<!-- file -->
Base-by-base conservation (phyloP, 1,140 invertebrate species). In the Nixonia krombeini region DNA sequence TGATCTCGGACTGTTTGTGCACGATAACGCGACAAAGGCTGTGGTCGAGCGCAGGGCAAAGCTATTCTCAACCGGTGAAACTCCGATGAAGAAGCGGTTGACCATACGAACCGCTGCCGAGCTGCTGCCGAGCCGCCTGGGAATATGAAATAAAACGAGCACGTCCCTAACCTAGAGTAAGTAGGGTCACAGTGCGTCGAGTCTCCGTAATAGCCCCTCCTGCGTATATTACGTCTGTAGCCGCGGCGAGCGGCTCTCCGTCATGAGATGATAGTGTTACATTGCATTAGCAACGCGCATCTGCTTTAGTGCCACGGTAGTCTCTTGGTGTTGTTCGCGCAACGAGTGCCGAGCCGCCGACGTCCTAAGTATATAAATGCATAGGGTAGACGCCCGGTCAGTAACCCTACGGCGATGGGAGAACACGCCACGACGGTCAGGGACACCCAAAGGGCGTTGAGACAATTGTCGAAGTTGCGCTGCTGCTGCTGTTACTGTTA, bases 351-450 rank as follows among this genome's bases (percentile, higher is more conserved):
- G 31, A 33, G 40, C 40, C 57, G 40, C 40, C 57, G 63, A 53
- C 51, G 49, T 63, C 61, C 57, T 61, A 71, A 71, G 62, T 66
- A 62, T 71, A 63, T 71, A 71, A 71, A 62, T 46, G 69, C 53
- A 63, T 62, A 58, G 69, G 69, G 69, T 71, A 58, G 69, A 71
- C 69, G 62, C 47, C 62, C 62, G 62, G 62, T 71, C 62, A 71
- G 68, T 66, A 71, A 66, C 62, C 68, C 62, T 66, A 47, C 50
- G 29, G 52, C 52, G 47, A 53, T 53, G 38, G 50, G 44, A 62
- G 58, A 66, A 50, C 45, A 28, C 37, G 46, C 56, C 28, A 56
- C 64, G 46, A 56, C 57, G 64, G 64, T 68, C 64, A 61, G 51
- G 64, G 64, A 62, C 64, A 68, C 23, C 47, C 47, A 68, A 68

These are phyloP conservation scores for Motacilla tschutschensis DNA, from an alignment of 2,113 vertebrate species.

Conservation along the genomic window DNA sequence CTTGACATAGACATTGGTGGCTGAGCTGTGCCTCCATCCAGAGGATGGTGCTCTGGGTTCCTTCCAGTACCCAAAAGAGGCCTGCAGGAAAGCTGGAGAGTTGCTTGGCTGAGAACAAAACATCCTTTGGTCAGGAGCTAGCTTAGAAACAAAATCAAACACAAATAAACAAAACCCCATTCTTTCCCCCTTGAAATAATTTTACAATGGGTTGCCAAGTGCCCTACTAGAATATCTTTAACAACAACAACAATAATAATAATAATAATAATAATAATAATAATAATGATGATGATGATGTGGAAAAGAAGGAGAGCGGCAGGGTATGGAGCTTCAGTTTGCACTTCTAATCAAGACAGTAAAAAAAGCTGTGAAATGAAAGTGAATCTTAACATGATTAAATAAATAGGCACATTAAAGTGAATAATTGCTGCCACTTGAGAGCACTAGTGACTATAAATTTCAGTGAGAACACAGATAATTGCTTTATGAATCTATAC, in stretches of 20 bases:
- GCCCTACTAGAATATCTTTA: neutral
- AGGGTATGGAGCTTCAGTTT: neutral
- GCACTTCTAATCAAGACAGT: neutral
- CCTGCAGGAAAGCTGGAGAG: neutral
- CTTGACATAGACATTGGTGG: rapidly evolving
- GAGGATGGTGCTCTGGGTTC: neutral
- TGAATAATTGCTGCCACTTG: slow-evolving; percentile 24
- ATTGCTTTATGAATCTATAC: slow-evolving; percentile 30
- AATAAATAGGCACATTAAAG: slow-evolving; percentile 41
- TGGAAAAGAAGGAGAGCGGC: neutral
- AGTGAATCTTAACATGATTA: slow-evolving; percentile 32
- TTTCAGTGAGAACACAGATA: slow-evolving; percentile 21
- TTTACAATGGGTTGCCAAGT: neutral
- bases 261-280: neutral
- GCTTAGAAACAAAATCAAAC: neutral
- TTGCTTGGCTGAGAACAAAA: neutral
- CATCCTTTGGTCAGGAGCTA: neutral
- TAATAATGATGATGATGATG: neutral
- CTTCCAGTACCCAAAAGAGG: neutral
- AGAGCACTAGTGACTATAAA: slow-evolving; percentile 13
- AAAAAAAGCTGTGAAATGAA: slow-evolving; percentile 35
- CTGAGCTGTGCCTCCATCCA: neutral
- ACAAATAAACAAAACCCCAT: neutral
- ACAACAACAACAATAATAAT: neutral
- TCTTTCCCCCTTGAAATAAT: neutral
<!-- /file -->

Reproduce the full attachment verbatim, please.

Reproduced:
Base-by-base conservation (phyloP, 1,140 invertebrate species). In the Nixonia krombeini region DNA sequence TGATCTCGGACTGTTTGTGCACGATAACGCGACAAAGGCTGTGGTCGAGCGCAGGGCAAAGCTATTCTCAACCGGTGAAACTCCGATGAAGAAGCGGTTGACCATACGAACCGCTGCCGAGCTGCTGCCGAGCCGCCTGGGAATATGAAATAAAACGAGCACGTCCCTAACCTAGAGTAAGTAGGGTCACAGTGCGTCGAGTCTCCGTAATAGCCCCTCCTGCGTATATTACGTCTGTAGCCGCGGCGAGCGGCTCTCCGTCATGAGATGATAGTGTTACATTGCATTAGCAACGCGCATCTGCTTTAGTGCCACGGTAGTCTCTTGGTGTTGTTCGCGCAACGAGTGCCGAGCCGCCGACGTCCTAAGTATATAAATGCATAGGGTAGACGCCCGGTCAGTAACCCTACGGCGATGGGAGAACACGCCACGACGGTCAGGGACACCCAAAGGGCGTTGAGACAATTGTCGAAGTTGCGCTGCTGCTGCTGTTACTGTTA, bases 351-450 rank as follows among this genome's bases (percentile, higher is more conserved):
- G 31, A 33, G 40, C 40, C 57, G 40, C 40, C 57, G 63, A 53
- C 51, G 49, T 63, C 61, C 57, T 61, A 71, A 71, G 62, T 66
- A 62, T 71, A 63, T 71, A 71, A 71, A 62, T 46, G 69, C 53
- A 63, T 62, A 58, G 69, G 69, G 69, T 71, A 58, G 69, A 71
- C 69, G 62, C 47, C 62, C 62, G 62, G 62, T 71, C 62, A 71
- G 68, T 66, A 71, A 66, C 62, C 68, C 62, T 66, A 47, C 50
- G 29, G 52, C 52, G 47, A 53, T 53, G 38, G 50, G 44, A 62
- G 58, A 66, A 50, C 45, A 28, C 37, G 46, C 56, C 28, A 56
- C 64, G 46, A 56, C 57, G 64, G 64, T 68, C 64, A 61, G 51
- G 64, G 64, A 62, C 64, A 68, C 23, C 47, C 47, A 68, A 68

These are phyloP conservation scores for Motacilla tschutschensis DNA, from an alignment of 2,113 vertebrate species.

Conservation along the genomic window DNA sequence CTTGACATAGACATTGGTGGCTGAGCTGTGCCTCCATCCAGAGGATGGTGCTCTGGGTTCCTTCCAGTACCCAAAAGAGGCCTGCAGGAAAGCTGGAGAGTTGCTTGGCTGAGAACAAAACATCCTTTGGTCAGGAGCTAGCTTAGAAACAAAATCAAACACAAATAAACAAAACCCCATTCTTTCCCCCTTGAAATAATTTTACAATGGGTTGCCAAGTGCCCTACTAGAATATCTTTAACAACAACAACAATAATAATAATAATAATAATAATAATAATAATAATGATGATGATGATGTGGAAAAGAAGGAGAGCGGCAGGGTATGGAGCTTCAGTTTGCACTTCTAATCAAGACAGTAAAAAAAGCTGTGAAATGAAAGTGAATCTTAACATGATTAAATAAATAGGCACATTAAAGTGAATAATTGCTGCCACTTGAGAGCACTAGTGACTATAAATTTCAGTGAGAACACAGATAATTGCTTTATGAATCTATAC, in stretches of 20 bases:
- GCCCTACTAGAATATCTTTA: neutral
- AGGGTATGGAGCTTCAGTTT: neutral
- GCACTTCTAATCAAGACAGT: neutral
- CCTGCAGGAAAGCTGGAGAG: neutral
- CTTGACATAGACATTGGTGG: rapidly evolving
- GAGGATGGTGCTCTGGGTTC: neutral
- TGAATAATTGCTGCCACTTG: slow-evolving; percentile 24
- ATTGCTTTATGAATCTATAC: slow-evolving; percentile 30
- AATAAATAGGCACATTAAAG: slow-evolving; percentile 41
- TGGAAAAGAAGGAGAGCGGC: neutral
- AGTGAATCTTAACATGATTA: slow-evolving; percentile 32
- TTTCAGTGAGAACACAGATA: slow-evolving; percentile 21
- TTTACAATGGGTTGCCAAGT: neutral
- bases 261-280: neutral
- GCTTAGAAACAAAATCAAAC: neutral
- TTGCTTGGCTGAGAACAAAA: neutral
- CATCCTTTGGTCAGGAGCTA: neutral
- TAATAATGATGATGATGATG: neutral
- CTTCCAGTACCCAAAAGAGG: neutral
- AGAGCACTAGTGACTATAAA: slow-evolving; percentile 13
- AAAAAAAGCTGTGAAATGAA: slow-evolving; percentile 35
- CTGAGCTGTGCCTCCATCCA: neutral
- ACAAATAAACAAAACCCCAT: neutral
- ACAACAACAACAATAATAAT: neutral
- TCTTTCCCCCTTGAAATAAT: neutral